Nowadays, as time seems to fly and people tend to rush from one place to the other, it is obvious that people do not often rethink their actions. Nevertheless they sometimes actually think of the impact their deeds have on other people. To be on the safe side everyone watches their own back. This is one of the main statements Philip Dart demonstrates with his play “The Visit“.
The students from tenth to twelfth grade had the pleasure to see the breathtaking, English-speaking play “The Visit“ staged by Vienna’s English Theatre on the 24th of December 2017. The play was written by Philip Dart in 2015 and is based on the classic play “An Inspector Calls“, written by J. B. Priestly in 1945. In both plays an inspector conducts an unannounced audit with the attendees. While “An Inspector Calls“ is set in 1912, “The Visit“ takes place today. Philip Dart transferred the classic play and adapted it to common circumstances of teenagers nowadays, so the message of the play is accessable for them.
The plot: Three students from University, Abby, Jez and Lewis, share a flat. Despite class distinctions they all get along very well. At one point they start playing a drinking game after a party in their flat, when all of a sudden the door rings and a stranger arrives. It turns out to be a detective, Teena Whitsom, who has to ask the students some questions about a girl, or rather: a girl that committed suicide on campus that night. The inspector’s only request is to interrogate each student as an individuum. At last, it becomes obvious that Abby, Jez and Lewis relate to the victim and actually play a part in the suicide. They finally become aware of the influence their actions have on other people and the ramifications that can follow, whether they bullied the girl, sold her drugs or forced her into an abortion. Indeed after Whitsom has left, the students realize how odd the questioning has been and calls the police station for more detailed information about the inspector. Shockingly, detective Teena Whitsom does not exist. Abby, Jez and Lewis feel relieved and estimate that it just has been a hoax by other students. But certainly Jez‘ phone rings and one of his friends informs him about a suicide on campus.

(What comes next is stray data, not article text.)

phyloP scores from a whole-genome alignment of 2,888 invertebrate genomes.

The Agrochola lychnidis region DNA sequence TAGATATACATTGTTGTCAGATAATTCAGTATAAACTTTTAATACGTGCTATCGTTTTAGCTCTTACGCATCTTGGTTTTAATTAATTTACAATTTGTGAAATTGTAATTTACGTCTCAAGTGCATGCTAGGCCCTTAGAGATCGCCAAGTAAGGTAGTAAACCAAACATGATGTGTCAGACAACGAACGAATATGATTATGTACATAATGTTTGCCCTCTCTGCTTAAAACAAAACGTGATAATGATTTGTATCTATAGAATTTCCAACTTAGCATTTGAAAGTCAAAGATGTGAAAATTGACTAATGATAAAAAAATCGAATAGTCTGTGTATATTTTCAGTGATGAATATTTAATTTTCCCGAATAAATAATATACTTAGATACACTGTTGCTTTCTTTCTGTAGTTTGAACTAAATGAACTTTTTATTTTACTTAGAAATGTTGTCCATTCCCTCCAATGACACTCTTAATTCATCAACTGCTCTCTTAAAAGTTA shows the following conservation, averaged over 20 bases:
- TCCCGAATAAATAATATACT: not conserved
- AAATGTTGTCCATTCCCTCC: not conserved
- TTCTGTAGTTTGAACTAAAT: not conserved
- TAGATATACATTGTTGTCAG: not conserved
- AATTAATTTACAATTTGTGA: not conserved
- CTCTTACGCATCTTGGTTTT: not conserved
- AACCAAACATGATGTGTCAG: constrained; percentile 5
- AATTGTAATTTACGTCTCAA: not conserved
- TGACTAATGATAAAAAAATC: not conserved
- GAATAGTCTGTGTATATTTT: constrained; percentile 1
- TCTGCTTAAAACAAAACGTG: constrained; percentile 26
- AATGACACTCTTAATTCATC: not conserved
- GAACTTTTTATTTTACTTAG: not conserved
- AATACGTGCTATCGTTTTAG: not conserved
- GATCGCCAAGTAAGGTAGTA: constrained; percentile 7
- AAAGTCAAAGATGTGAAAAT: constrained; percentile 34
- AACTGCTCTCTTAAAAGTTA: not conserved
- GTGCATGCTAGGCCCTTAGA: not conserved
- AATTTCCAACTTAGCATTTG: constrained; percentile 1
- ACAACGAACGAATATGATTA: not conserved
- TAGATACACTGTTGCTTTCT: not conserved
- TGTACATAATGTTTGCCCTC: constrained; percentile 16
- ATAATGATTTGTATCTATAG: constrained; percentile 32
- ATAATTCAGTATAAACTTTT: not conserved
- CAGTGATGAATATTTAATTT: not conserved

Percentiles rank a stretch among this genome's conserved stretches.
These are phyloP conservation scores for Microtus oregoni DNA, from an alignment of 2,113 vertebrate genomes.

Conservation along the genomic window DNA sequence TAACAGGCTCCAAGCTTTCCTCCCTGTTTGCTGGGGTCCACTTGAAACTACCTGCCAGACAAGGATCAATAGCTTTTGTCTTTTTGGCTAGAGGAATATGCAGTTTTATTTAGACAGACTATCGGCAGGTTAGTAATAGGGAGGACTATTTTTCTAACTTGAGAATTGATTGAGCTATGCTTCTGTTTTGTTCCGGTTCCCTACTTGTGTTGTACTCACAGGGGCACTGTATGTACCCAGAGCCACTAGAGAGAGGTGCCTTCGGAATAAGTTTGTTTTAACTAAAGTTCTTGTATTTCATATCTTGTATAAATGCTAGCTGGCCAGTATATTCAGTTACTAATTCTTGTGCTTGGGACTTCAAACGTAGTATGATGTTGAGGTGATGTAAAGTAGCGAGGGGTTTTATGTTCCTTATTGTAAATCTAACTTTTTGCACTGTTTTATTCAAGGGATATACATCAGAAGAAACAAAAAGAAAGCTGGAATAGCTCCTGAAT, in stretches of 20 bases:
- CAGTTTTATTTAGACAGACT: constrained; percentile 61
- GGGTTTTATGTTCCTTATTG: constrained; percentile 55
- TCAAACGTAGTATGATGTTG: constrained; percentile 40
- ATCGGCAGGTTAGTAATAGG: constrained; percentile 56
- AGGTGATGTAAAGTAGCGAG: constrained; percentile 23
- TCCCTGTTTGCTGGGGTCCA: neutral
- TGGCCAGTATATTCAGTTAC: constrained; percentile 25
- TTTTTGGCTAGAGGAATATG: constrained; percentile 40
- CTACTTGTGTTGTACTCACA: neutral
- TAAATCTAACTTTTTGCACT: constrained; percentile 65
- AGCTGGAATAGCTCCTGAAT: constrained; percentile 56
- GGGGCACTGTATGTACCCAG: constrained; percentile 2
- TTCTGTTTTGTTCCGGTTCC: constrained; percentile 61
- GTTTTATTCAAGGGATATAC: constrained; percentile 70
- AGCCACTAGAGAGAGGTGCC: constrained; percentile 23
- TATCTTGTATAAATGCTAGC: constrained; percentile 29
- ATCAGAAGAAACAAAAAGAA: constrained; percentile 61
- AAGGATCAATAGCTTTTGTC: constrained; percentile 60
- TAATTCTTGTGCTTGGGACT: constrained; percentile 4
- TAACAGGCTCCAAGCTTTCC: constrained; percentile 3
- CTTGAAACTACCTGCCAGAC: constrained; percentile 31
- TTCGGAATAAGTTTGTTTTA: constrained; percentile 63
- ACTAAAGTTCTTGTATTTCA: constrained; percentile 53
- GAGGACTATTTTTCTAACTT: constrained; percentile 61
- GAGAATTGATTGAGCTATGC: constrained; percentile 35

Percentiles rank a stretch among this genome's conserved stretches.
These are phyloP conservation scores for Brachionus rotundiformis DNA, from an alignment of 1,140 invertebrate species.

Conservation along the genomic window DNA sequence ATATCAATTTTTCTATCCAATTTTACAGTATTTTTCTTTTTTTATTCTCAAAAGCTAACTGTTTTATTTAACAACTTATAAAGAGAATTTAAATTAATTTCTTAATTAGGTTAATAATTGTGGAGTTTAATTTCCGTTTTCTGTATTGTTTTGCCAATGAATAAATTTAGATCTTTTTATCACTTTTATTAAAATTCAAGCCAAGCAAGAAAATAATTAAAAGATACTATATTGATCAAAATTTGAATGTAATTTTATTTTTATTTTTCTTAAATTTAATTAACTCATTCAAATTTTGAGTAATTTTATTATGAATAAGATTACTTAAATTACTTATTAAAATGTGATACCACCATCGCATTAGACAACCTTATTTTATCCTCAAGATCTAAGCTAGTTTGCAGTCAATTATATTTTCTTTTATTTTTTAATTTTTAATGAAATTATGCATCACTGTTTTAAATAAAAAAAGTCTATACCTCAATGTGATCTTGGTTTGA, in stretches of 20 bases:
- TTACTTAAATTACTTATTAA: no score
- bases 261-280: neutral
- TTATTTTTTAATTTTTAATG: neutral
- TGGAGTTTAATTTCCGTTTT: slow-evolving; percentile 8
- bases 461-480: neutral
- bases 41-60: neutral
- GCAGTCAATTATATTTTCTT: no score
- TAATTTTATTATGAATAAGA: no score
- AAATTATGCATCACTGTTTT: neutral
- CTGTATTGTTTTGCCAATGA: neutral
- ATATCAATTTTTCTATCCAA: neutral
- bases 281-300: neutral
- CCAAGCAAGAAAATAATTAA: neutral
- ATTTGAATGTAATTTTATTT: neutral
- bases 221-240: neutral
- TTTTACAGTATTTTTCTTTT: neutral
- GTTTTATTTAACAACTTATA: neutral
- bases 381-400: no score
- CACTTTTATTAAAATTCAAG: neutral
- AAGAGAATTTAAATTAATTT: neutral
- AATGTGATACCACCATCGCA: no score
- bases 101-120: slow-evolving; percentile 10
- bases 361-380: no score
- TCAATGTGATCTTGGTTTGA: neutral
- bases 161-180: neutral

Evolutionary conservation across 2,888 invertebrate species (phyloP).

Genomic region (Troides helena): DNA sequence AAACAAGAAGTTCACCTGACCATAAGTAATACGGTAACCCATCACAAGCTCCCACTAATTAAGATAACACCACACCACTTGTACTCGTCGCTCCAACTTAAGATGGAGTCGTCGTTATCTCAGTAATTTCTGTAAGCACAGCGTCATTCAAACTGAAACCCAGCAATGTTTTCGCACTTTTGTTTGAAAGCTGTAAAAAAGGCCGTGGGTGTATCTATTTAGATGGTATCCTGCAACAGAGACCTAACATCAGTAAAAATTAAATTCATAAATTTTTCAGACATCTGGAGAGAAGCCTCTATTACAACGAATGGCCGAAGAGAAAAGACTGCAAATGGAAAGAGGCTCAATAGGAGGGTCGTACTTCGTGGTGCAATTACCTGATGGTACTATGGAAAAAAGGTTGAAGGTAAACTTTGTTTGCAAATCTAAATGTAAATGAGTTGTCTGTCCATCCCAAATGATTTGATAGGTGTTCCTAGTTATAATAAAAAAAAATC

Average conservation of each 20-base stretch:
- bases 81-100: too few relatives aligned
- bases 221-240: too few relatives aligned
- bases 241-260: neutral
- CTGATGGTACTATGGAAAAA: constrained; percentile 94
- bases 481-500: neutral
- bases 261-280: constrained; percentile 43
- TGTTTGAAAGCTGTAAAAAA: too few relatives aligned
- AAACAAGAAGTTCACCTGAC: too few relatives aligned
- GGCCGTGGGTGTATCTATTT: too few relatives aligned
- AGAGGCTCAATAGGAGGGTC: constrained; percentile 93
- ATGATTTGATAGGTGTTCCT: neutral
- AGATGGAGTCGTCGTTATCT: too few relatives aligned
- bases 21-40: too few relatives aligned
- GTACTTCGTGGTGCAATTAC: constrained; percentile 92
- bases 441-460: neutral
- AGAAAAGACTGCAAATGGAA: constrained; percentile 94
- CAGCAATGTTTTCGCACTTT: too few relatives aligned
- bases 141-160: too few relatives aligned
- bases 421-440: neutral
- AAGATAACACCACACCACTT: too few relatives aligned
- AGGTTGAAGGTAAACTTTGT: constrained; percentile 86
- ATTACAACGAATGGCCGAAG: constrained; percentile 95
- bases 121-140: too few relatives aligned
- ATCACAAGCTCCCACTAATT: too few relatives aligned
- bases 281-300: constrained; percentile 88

The open end of the story encourages the students to reconsider different aspects of the plot and they may even think about an end themselves. The performance was stunning and has certainly touched the audience. Afterwards the actresses and actors were open to answer questions so there was a short discussion about an feasible ending and afterwards the students were briefly introduced to the life of an actor, such as for example the living conditions while visiting multiple schools performances in Austria and Germany.
All in all, the Bodensee-Gymnasium students enjoyed Vienna’s English Theatre quite a lot and appreciated the refreshing and hip performance.
Tessa Fiegle, Q12